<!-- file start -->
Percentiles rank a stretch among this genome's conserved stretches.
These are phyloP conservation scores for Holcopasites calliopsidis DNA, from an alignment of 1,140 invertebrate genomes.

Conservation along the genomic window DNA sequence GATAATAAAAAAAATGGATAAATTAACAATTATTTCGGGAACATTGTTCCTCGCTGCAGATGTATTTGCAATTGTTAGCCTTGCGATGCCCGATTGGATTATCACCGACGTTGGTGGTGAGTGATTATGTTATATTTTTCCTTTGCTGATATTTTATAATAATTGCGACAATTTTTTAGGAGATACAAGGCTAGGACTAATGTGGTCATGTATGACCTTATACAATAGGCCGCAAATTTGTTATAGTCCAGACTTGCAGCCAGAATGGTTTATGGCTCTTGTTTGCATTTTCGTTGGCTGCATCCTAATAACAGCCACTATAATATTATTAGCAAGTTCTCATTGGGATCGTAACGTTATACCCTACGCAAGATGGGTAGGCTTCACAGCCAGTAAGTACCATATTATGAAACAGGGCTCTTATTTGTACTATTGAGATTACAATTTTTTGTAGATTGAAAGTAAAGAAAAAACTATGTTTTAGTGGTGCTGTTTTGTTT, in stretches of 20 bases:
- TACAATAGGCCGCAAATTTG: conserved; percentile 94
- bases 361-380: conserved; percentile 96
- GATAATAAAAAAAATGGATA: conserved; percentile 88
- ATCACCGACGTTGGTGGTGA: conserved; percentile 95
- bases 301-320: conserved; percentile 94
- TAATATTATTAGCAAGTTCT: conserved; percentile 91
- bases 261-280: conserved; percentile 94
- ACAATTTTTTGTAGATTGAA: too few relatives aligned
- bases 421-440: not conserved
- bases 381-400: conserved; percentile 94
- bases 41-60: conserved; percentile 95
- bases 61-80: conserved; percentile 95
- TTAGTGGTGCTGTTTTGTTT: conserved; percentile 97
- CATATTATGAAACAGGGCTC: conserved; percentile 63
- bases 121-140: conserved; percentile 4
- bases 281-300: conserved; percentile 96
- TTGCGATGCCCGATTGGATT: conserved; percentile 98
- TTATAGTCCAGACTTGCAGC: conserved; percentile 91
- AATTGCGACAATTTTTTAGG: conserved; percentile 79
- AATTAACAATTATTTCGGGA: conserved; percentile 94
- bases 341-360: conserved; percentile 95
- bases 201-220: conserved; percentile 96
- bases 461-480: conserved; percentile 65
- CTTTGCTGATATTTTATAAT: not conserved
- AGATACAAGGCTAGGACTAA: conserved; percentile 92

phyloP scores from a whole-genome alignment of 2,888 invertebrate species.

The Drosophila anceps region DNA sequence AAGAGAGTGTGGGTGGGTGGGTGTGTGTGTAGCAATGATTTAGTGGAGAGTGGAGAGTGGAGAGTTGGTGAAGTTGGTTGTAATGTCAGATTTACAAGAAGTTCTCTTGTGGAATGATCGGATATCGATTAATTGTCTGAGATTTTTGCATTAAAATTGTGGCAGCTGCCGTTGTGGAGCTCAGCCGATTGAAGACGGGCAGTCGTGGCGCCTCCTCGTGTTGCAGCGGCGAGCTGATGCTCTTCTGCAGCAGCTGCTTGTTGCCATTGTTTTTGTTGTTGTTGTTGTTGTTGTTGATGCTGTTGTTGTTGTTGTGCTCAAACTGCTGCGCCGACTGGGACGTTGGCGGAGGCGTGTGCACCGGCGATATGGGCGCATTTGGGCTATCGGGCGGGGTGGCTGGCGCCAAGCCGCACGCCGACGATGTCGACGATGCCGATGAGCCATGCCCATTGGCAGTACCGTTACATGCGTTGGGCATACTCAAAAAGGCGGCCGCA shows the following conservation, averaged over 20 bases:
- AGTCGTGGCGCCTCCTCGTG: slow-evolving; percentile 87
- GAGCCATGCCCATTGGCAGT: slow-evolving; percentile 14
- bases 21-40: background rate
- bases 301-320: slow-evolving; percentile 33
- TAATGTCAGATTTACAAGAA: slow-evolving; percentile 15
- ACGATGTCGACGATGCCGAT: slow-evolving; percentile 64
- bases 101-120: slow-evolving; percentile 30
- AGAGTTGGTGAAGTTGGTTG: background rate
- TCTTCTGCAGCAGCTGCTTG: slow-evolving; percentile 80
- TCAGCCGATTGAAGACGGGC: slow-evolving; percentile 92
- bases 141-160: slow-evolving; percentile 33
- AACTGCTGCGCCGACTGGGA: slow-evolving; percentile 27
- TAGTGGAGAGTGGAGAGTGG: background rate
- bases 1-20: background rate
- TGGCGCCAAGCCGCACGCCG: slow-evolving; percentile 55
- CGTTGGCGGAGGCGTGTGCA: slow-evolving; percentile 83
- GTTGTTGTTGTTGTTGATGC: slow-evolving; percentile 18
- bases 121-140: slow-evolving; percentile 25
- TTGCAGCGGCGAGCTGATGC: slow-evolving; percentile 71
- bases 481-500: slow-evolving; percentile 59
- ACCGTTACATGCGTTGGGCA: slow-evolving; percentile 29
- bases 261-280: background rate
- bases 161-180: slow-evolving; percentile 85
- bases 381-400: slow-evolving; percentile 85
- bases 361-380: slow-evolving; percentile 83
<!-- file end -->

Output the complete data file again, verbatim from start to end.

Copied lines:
Percentiles rank a stretch among this genome's conserved stretches.
These are phyloP conservation scores for Holcopasites calliopsidis DNA, from an alignment of 1,140 invertebrate genomes.

Conservation along the genomic window DNA sequence GATAATAAAAAAAATGGATAAATTAACAATTATTTCGGGAACATTGTTCCTCGCTGCAGATGTATTTGCAATTGTTAGCCTTGCGATGCCCGATTGGATTATCACCGACGTTGGTGGTGAGTGATTATGTTATATTTTTCCTTTGCTGATATTTTATAATAATTGCGACAATTTTTTAGGAGATACAAGGCTAGGACTAATGTGGTCATGTATGACCTTATACAATAGGCCGCAAATTTGTTATAGTCCAGACTTGCAGCCAGAATGGTTTATGGCTCTTGTTTGCATTTTCGTTGGCTGCATCCTAATAACAGCCACTATAATATTATTAGCAAGTTCTCATTGGGATCGTAACGTTATACCCTACGCAAGATGGGTAGGCTTCACAGCCAGTAAGTACCATATTATGAAACAGGGCTCTTATTTGTACTATTGAGATTACAATTTTTTGTAGATTGAAAGTAAAGAAAAAACTATGTTTTAGTGGTGCTGTTTTGTTT, in stretches of 20 bases:
- TACAATAGGCCGCAAATTTG: conserved; percentile 94
- bases 361-380: conserved; percentile 96
- GATAATAAAAAAAATGGATA: conserved; percentile 88
- ATCACCGACGTTGGTGGTGA: conserved; percentile 95
- bases 301-320: conserved; percentile 94
- TAATATTATTAGCAAGTTCT: conserved; percentile 91
- bases 261-280: conserved; percentile 94
- ACAATTTTTTGTAGATTGAA: too few relatives aligned
- bases 421-440: not conserved
- bases 381-400: conserved; percentile 94
- bases 41-60: conserved; percentile 95
- bases 61-80: conserved; percentile 95
- TTAGTGGTGCTGTTTTGTTT: conserved; percentile 97
- CATATTATGAAACAGGGCTC: conserved; percentile 63
- bases 121-140: conserved; percentile 4
- bases 281-300: conserved; percentile 96
- TTGCGATGCCCGATTGGATT: conserved; percentile 98
- TTATAGTCCAGACTTGCAGC: conserved; percentile 91
- AATTGCGACAATTTTTTAGG: conserved; percentile 79
- AATTAACAATTATTTCGGGA: conserved; percentile 94
- bases 341-360: conserved; percentile 95
- bases 201-220: conserved; percentile 96
- bases 461-480: conserved; percentile 65
- CTTTGCTGATATTTTATAAT: not conserved
- AGATACAAGGCTAGGACTAA: conserved; percentile 92

phyloP scores from a whole-genome alignment of 2,888 invertebrate species.

The Drosophila anceps region DNA sequence AAGAGAGTGTGGGTGGGTGGGTGTGTGTGTAGCAATGATTTAGTGGAGAGTGGAGAGTGGAGAGTTGGTGAAGTTGGTTGTAATGTCAGATTTACAAGAAGTTCTCTTGTGGAATGATCGGATATCGATTAATTGTCTGAGATTTTTGCATTAAAATTGTGGCAGCTGCCGTTGTGGAGCTCAGCCGATTGAAGACGGGCAGTCGTGGCGCCTCCTCGTGTTGCAGCGGCGAGCTGATGCTCTTCTGCAGCAGCTGCTTGTTGCCATTGTTTTTGTTGTTGTTGTTGTTGTTGTTGATGCTGTTGTTGTTGTTGTGCTCAAACTGCTGCGCCGACTGGGACGTTGGCGGAGGCGTGTGCACCGGCGATATGGGCGCATTTGGGCTATCGGGCGGGGTGGCTGGCGCCAAGCCGCACGCCGACGATGTCGACGATGCCGATGAGCCATGCCCATTGGCAGTACCGTTACATGCGTTGGGCATACTCAAAAAGGCGGCCGCA shows the following conservation, averaged over 20 bases:
- AGTCGTGGCGCCTCCTCGTG: slow-evolving; percentile 87
- GAGCCATGCCCATTGGCAGT: slow-evolving; percentile 14
- bases 21-40: background rate
- bases 301-320: slow-evolving; percentile 33
- TAATGTCAGATTTACAAGAA: slow-evolving; percentile 15
- ACGATGTCGACGATGCCGAT: slow-evolving; percentile 64
- bases 101-120: slow-evolving; percentile 30
- AGAGTTGGTGAAGTTGGTTG: background rate
- TCTTCTGCAGCAGCTGCTTG: slow-evolving; percentile 80
- TCAGCCGATTGAAGACGGGC: slow-evolving; percentile 92
- bases 141-160: slow-evolving; percentile 33
- AACTGCTGCGCCGACTGGGA: slow-evolving; percentile 27
- TAGTGGAGAGTGGAGAGTGG: background rate
- bases 1-20: background rate
- TGGCGCCAAGCCGCACGCCG: slow-evolving; percentile 55
- CGTTGGCGGAGGCGTGTGCA: slow-evolving; percentile 83
- GTTGTTGTTGTTGTTGATGC: slow-evolving; percentile 18
- bases 121-140: slow-evolving; percentile 25
- TTGCAGCGGCGAGCTGATGC: slow-evolving; percentile 71
- bases 481-500: slow-evolving; percentile 59
- ACCGTTACATGCGTTGGGCA: slow-evolving; percentile 29
- bases 261-280: background rate
- bases 161-180: slow-evolving; percentile 85
- bases 381-400: slow-evolving; percentile 85
- bases 361-380: slow-evolving; percentile 83